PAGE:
Halis Yilmaz

Evolution equations for Differential Invariants.

(July 2003)

Supervisor: Chris Athorne

Abstract: This thesis is concerned with the invariant forms of nonlinear evolution equations and their Laplace transformations.

The thesis is organized as follows: Chapter one is an introduction to the concepts of Soliton Theory. We discuss the Inverse Scattering-Lax generalization and Hirota Bilinear Transformation as some solution methods to Evolution Equations such as Korteweg-de Vries (KdV), Kadomtsev-Petviashvili (KP), Davey-Stewartson (DS) and Novikov-Veselov (NV) equations. Here the KdV equation will be presented as an example to obtain solutions by using the above methods.

In chapter two we start with the definitions of invariant and covariant by following Hilbert's book [Hilbert, D. , Theory of algebraic invariants Cambridge Univ. Press, Cambridge, 1993] closely. We carry on by introducing gauge, Darboux and Laplace transformations respectively. Under the section Laplace transformations we calculate gauge invariants and their Laplace maps for a second order linear hyperbolic equations [Athorne, C. , Inverse Problems 9 (1993) 217--232; Konopelchenko, B.G, Phys. Lett.A, 156 (1991) 221--222; Zhiber, A.V. and Sokolov, V.V., Uspekhi Mat. Nauk 56 (2001), 63--106]. Then we give the definitions of gauge invariants and Laplace maps for an $n\times n$ linear differential operator matrix. We then move on the invariants and their Laplace transformations for the cases $n=2,3,4$, where the ${\mathbb Z}\times{\mathbb R}^2$, ${\mathbb Z}^2\times{\mathbb R}^3$ and ${\mathbb Z}^3\times{\mathbb R}^4$ Toda lattice equations respectively arise . Here the cases $n=2,3$ are obtained by Athorne [Athorne, C. , Phys. Lett.A, 206 (1995) 162-166.] In this chapter we also try to answer the question: {\em What is the relationship between the invariants of two $n \times n$ differential operator matrices which commute?} Here we consider the cases $n=2$ and $n=3$. We also discuss the completeness of invariants for $n\times n$ differential operator matrices, where we start with the cases $n=2,3$ and then generalize the method for the case $n \times n$. Finally we examine matrix covariants and their Laplace maps for a differential operator matrix ${\mathbb L}$, where we start with the case $m \times m$ [Konopelchenko; Sokolov ibid.] and then search the case $N\times N$ where $N=n+m$ and the entries of ${\mathbb L}$ are $n\times n$, $n\times m$, $m\times n$ and $m\times m$ matrices respectively.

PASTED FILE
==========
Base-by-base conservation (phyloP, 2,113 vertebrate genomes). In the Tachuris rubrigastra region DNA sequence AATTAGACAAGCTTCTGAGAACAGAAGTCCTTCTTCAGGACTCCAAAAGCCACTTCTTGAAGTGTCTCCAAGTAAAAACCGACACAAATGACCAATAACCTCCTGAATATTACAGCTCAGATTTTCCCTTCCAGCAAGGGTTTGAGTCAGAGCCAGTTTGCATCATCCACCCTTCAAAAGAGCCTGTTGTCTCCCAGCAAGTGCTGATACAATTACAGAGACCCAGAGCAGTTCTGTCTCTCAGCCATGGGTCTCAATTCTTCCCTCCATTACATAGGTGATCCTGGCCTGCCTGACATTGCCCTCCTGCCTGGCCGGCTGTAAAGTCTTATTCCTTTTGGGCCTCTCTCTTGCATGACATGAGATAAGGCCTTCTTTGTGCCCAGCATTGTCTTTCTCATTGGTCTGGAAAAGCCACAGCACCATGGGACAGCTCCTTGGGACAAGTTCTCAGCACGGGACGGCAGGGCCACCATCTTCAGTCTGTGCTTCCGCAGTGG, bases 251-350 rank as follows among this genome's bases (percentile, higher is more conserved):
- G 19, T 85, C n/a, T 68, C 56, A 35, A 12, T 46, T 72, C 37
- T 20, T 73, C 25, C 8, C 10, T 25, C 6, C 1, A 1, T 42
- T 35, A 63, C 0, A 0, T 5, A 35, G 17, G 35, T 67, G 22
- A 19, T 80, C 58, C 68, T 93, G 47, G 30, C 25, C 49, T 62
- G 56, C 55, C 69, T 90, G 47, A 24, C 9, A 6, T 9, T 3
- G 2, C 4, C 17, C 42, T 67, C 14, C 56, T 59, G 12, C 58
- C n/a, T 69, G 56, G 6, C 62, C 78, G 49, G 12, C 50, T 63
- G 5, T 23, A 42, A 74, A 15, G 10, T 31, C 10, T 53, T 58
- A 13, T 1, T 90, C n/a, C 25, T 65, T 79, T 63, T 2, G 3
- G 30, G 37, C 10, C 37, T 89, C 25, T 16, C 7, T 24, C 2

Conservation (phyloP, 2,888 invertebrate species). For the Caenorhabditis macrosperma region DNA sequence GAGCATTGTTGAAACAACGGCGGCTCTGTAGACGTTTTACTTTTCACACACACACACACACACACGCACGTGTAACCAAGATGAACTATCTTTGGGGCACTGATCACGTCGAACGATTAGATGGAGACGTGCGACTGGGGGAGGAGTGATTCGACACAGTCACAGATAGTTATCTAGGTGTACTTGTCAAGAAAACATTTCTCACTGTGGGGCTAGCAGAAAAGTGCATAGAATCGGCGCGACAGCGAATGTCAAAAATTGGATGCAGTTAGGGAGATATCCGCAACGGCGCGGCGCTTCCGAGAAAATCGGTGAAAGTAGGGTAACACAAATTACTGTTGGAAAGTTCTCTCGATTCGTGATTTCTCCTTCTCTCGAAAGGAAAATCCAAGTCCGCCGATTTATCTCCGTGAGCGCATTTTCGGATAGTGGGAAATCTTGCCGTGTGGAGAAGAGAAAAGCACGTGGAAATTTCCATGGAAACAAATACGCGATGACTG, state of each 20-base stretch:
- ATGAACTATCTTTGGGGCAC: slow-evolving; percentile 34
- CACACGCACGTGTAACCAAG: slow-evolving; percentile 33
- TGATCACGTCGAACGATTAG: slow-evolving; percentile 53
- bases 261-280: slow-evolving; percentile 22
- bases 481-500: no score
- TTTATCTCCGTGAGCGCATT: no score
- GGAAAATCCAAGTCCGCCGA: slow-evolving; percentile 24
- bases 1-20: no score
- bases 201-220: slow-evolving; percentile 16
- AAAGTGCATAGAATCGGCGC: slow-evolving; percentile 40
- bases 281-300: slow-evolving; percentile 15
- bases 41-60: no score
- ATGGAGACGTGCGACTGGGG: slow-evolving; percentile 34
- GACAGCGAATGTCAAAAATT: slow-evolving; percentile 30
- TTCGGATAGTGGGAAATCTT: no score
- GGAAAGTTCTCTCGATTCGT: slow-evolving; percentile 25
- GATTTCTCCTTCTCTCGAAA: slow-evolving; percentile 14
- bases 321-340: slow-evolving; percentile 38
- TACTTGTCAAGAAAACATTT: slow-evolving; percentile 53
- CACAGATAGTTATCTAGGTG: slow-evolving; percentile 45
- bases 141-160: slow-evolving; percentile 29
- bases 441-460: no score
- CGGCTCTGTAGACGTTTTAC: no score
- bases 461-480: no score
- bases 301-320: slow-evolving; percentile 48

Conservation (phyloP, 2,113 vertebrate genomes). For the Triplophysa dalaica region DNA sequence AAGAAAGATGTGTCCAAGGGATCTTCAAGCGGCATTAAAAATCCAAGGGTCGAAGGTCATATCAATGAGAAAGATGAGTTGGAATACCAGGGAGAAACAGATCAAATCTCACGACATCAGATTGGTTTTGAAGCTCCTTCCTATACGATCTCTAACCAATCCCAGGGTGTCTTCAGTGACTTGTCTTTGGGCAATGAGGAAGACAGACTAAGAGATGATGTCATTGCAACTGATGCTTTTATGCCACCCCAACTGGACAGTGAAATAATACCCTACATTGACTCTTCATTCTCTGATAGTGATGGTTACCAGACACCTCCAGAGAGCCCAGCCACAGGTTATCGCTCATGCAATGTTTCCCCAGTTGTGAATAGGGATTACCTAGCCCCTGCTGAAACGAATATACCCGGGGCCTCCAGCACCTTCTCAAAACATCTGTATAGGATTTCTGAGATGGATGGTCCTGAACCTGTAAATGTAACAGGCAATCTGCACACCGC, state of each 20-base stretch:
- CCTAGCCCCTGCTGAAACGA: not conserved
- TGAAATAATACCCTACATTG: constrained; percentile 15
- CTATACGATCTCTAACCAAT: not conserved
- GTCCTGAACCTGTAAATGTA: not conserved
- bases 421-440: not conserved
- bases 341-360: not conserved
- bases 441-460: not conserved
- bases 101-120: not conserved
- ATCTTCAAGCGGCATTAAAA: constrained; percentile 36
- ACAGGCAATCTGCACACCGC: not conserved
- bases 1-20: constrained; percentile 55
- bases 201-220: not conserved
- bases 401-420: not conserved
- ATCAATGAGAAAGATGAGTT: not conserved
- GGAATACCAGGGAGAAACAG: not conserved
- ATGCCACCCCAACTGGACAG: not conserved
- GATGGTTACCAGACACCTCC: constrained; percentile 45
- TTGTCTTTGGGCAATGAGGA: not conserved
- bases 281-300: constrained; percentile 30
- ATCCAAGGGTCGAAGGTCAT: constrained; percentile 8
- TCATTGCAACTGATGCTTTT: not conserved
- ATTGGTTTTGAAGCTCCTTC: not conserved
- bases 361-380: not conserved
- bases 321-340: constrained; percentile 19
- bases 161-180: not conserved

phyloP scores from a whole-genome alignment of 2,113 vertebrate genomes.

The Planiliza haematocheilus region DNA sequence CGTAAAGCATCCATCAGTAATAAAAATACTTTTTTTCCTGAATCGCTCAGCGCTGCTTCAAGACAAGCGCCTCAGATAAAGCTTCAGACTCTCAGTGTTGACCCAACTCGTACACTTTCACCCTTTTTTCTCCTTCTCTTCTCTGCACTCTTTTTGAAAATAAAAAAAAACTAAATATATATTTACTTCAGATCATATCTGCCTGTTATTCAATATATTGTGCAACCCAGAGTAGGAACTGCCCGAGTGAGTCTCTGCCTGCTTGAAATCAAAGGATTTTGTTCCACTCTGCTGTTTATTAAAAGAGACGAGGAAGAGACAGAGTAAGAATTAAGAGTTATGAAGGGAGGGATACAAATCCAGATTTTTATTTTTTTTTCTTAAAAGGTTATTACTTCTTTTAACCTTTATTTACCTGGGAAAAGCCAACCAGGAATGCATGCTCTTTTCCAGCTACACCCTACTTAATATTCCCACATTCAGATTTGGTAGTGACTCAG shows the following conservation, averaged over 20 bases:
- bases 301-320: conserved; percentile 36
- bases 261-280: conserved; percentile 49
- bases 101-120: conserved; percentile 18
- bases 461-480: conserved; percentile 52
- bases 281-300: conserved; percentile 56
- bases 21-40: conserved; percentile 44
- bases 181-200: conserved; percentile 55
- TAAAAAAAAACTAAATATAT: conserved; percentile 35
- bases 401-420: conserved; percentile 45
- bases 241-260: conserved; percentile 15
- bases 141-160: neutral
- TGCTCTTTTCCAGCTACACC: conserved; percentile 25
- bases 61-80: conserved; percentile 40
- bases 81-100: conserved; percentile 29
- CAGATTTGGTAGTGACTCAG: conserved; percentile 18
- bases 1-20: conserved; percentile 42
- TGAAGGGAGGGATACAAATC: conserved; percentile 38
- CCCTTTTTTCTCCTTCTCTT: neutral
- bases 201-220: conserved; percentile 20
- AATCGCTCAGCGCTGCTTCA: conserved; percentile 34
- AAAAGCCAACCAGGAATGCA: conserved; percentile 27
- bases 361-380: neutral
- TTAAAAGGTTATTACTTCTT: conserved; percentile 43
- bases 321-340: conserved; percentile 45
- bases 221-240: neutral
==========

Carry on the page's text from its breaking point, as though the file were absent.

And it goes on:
In chapter three, we will calculate invariants for scalar operators by using the gauge transformation. Here the Lax equation and `$L-M-f$' triad representation lead us to determine the invariant forms of the related equations. We present the KP and NV equations as the examples of the invariant form for scalar evolution equations. We will also discuss the completeness of the set of invariants for the operators $L$ and $M$.

In chapter four, we will calculate invariants for linear $2\times 2$ matrix operators of orders 2 and 3 (AKNS Lax operators) and give results on the associated evolution equations in invariant form like the DS and NV equations. We shall also discuss the compatibility of these flows with Laplace transformations. At the end of this chapter a solution of the NV equation will be given as an example to construct solutions to more general equations by using the Laplace maps. In chapter five we present results on the completeness of the set of invariants for a general hyperbolic system. It is simplest to do this by working in the off-diagonal gauge.

Chapter six is the critical summary of the thesis and contains comments on the results obtained throughout. In this chapter we also pose some open questions.


  1. The geometrically invariant form of evolution equations (with C.Athorne), J. Phys. A: Math. Gen. 35 (2002) 2619--2625